Although high resting heart rates are associated with adverse outcomes in heart failure with reduced ejection, the reports for heart failure with preserved ejection fraction (HFpEF) are conflicting.Design
A secondary analysis was conducted in order to examine the relationship between resting heart rate and adverse outcomes in 2705 patients (mean age = 68 ± 10 years; 47% men; 88% white) with HFpEF who were in sinus rhythm from the Treatment of Preserved Cardiac Function Heart Failure with an Aldosterone Antagonist Trial (TOPCAT).Methods
Baseline heart rate was obtained from baseline electrocardiogram data. Outcomes were adjudicated by a clinical end-point committee and included the following factors: hospitalisation, hospitalisation for heart failure, death and cardiovascular death.Results
Over a median follow-up of 3.4 years (25th–75th percentiles = 2.0–4.9 years), a total of 1157 hospitalisations, 311 hospitalizations for heart failure, 369 deaths and 233 cardiovascular deaths occurred. An increased risk (per 5-beats per minute [bpm] increase) for hospitalisation (hazard ratio [HR] = 1.03, 95% confidence interval [CI] = 1.004–1.060), hospitalisation for heart failure (HR = 1.10, 95% CI = 1.05–1.15), death (HR = 1.10, 95% CI = 1.06–1.16) and cardiovascular death (HR = 1.13, 95% CI = 1.07–1.19) was observed. When the analysis was limited to those who did not report the use of β-blockers, the magnitude of the association for each outcome (per 5-bpm increase) was not materially altered (hospitalisation: HR = 1.03, 95% CI = 0.97–1.09; hospitalisation for heart failure: HR = 1.12, 95% CI = 0.98–1.27; death: HR = 1.16, 95% CI = 1.05–1.28; cardiovascular death: HR = 1.12, 95% CI = 0.99–1.27).Conclusion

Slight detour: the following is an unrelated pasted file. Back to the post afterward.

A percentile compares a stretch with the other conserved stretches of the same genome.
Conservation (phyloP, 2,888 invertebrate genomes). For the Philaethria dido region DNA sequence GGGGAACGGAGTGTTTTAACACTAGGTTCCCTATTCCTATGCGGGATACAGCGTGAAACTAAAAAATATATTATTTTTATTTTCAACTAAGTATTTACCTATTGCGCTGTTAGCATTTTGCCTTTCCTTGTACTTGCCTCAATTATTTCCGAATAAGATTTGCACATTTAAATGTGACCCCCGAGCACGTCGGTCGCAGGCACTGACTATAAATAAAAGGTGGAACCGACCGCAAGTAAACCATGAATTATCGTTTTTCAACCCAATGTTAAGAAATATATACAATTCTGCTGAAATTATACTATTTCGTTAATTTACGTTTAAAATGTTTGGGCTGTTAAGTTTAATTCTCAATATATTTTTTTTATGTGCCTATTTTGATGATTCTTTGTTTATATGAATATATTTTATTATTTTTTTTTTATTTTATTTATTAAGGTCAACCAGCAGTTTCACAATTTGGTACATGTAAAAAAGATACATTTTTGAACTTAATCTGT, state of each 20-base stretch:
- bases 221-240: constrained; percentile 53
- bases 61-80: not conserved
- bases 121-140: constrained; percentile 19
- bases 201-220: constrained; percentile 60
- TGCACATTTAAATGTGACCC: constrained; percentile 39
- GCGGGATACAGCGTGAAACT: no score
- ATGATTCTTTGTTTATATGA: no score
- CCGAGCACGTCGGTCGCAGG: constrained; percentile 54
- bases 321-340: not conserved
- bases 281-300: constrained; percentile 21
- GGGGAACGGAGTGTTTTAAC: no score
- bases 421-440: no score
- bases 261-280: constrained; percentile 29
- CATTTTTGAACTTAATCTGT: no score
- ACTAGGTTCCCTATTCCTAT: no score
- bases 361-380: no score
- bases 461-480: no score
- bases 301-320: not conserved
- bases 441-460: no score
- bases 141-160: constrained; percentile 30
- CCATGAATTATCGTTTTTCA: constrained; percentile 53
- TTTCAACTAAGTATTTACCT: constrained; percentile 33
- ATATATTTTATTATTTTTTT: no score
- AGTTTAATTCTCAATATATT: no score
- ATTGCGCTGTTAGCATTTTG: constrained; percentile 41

High resting heart rate is a risk factor for adverse outcomes in patients with HFpEF, and future studies are needed in order to determine whether reducing heart rate improves outcomes in HFpEF.